Being struck down with rheumatoid arthritis in the joints of his entire body in 1992, Bert feared his fishing days were numbered. However, with constant support and encouragement from his good friend Browning Lifestyle captain Steve Dudley, he rallied round with medication and physiotherapy. Also he began making his now renowned floats which helped his dexterity immensely. Bert said, "If it wasn’t for Steve I’d have packed up fishing. I couldn’t throw groundbait more than a yard nor drive and Steve took me everywhere." Perhaps the fishing gods decided to reward Steve and his partner Simon Nickless when the pair stormed to a convincing victory in the 2016 Canal & River Trust/Angling Trust Canal Pairs Final on the Staffs & Worcester Canal at Penkridge.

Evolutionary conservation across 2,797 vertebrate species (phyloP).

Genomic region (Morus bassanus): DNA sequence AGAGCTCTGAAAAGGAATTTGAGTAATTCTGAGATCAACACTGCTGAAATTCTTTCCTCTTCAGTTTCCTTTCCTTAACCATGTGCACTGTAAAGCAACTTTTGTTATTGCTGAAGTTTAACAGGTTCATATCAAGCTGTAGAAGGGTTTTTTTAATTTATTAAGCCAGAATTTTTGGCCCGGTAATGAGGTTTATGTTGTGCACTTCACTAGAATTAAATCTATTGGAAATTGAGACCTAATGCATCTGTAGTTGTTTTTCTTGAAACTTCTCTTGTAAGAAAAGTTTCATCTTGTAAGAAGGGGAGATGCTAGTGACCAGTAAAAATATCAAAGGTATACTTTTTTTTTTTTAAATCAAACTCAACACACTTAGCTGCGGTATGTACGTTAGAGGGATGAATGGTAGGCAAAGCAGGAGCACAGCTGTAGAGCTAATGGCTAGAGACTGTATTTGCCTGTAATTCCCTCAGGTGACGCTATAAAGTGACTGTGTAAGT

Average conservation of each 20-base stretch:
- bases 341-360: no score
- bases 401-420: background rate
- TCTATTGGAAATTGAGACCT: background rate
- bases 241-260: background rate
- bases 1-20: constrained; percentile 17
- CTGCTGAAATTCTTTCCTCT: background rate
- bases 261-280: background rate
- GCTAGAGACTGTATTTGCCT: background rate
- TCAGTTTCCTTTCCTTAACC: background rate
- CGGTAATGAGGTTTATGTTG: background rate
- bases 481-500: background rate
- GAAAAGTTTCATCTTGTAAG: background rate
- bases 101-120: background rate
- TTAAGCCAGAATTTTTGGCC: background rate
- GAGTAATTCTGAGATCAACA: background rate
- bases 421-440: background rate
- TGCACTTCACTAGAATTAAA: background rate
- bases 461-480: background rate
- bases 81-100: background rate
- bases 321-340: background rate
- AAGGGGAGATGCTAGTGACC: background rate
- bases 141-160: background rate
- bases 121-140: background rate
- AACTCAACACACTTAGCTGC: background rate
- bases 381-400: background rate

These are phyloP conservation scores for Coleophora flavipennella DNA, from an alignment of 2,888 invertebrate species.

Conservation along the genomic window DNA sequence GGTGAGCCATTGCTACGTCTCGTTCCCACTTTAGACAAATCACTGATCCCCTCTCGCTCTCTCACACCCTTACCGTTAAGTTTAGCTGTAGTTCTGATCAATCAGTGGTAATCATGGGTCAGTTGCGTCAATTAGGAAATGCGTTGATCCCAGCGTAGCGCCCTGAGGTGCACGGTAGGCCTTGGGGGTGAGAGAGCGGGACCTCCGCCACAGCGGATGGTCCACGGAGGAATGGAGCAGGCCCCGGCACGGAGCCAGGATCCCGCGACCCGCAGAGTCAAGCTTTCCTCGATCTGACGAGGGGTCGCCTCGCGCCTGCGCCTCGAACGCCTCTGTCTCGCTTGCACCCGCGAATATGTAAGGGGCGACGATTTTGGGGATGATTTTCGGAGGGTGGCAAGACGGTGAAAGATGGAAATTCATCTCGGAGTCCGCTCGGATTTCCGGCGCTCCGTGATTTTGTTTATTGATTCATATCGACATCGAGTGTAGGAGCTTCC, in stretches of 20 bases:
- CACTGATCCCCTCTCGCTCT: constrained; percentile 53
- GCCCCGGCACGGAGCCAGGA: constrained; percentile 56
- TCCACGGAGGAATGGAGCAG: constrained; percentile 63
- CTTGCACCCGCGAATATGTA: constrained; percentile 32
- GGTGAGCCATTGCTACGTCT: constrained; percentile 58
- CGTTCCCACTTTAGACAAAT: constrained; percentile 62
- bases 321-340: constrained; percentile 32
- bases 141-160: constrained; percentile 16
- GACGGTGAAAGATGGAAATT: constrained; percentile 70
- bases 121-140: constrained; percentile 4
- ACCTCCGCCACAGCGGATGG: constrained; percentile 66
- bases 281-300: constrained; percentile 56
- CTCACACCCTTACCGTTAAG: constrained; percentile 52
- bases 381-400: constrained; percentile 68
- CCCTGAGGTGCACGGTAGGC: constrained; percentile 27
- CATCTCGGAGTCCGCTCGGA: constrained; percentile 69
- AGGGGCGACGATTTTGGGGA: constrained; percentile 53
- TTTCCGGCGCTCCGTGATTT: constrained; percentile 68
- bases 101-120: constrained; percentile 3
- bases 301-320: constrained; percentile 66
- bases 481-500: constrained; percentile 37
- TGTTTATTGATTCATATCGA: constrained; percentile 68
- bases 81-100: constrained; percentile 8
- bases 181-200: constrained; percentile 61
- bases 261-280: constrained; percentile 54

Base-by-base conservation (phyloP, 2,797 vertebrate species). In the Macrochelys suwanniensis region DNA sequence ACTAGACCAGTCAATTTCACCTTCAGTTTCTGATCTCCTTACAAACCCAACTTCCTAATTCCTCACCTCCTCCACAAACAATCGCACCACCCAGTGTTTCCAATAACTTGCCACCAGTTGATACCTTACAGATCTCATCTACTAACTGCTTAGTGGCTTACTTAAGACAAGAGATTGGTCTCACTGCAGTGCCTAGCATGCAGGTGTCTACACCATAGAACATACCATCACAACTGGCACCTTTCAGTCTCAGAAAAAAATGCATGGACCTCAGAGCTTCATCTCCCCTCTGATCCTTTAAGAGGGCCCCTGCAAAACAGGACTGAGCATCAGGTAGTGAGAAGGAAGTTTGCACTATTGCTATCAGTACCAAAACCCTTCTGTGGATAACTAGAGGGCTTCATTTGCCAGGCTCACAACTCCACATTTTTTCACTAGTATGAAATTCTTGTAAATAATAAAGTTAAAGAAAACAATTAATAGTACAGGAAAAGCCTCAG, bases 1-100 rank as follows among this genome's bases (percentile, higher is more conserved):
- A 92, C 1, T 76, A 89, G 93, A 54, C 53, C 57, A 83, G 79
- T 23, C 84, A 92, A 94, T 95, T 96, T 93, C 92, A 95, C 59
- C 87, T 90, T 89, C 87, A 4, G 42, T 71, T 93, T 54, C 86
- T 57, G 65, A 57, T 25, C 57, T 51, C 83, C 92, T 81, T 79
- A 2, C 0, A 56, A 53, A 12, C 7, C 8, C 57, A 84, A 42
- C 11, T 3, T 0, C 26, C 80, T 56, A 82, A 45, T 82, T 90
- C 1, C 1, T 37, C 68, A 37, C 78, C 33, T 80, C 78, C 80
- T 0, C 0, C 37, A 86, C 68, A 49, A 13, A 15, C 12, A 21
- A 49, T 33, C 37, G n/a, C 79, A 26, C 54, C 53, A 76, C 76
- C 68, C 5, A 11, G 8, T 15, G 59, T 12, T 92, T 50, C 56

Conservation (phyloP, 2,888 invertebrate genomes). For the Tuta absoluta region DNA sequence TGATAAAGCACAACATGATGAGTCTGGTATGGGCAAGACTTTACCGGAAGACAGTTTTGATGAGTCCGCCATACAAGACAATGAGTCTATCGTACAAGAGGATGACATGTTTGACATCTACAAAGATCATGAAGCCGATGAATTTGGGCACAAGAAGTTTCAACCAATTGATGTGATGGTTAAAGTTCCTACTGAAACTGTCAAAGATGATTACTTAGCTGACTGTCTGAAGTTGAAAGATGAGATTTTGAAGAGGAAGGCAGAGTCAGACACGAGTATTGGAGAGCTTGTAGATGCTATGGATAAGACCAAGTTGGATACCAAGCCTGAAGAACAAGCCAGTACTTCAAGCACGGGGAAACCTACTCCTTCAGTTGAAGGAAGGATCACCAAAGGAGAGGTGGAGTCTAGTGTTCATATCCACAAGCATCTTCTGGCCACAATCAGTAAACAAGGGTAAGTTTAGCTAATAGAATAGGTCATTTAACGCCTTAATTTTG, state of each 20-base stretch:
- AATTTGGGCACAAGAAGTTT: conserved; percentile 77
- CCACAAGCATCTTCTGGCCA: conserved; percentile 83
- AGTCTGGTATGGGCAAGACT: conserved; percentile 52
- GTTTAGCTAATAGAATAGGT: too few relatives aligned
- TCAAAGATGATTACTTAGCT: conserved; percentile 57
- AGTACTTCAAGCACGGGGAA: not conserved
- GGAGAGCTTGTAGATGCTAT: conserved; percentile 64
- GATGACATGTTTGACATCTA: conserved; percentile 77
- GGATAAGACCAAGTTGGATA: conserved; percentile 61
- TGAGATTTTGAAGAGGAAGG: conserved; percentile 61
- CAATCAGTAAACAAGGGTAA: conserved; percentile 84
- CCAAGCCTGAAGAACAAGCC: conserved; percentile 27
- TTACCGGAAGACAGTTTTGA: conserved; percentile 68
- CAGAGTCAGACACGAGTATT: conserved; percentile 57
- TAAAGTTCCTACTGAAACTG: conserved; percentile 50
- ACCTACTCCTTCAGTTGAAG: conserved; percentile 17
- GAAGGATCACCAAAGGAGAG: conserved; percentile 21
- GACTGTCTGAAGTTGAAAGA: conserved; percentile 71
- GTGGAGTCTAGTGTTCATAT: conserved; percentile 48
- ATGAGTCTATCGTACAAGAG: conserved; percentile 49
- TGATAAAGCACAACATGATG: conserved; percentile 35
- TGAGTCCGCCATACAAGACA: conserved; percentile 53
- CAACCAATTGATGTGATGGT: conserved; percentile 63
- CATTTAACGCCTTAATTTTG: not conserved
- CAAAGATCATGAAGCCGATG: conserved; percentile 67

We have only scratched the surface of the many achievements of this enduring Black Country angling wizard who continues to this day competing on a weekly basis, plying his trade along the local Midlands’ towpaths, still framing regularly at club, open and veterans’ contests proving he’s still a force to be reckoned with. Stafford’s Tony Keeling remarked, "The banter is always entertaining sat next to Bert, but you have your work cut out to run him close in any match!"
If any team out there is looking for an angler with over 70 years of canal fishing experience to complete their 2017 Division One national team line up, then Bert could be your man. If he did end up fishing, would that make Bert the oldest national competitor ever?
The team undertake a diverse range of work including looking after the Trust's £40 million worth of fish stocks, managing agreements with over 250 different angling clubs and helping more people, especially youngsters, take up angling on the canal. Follow this blog to keep updated with the thoughts and work of the team.See more blogs from The fisheries & angling team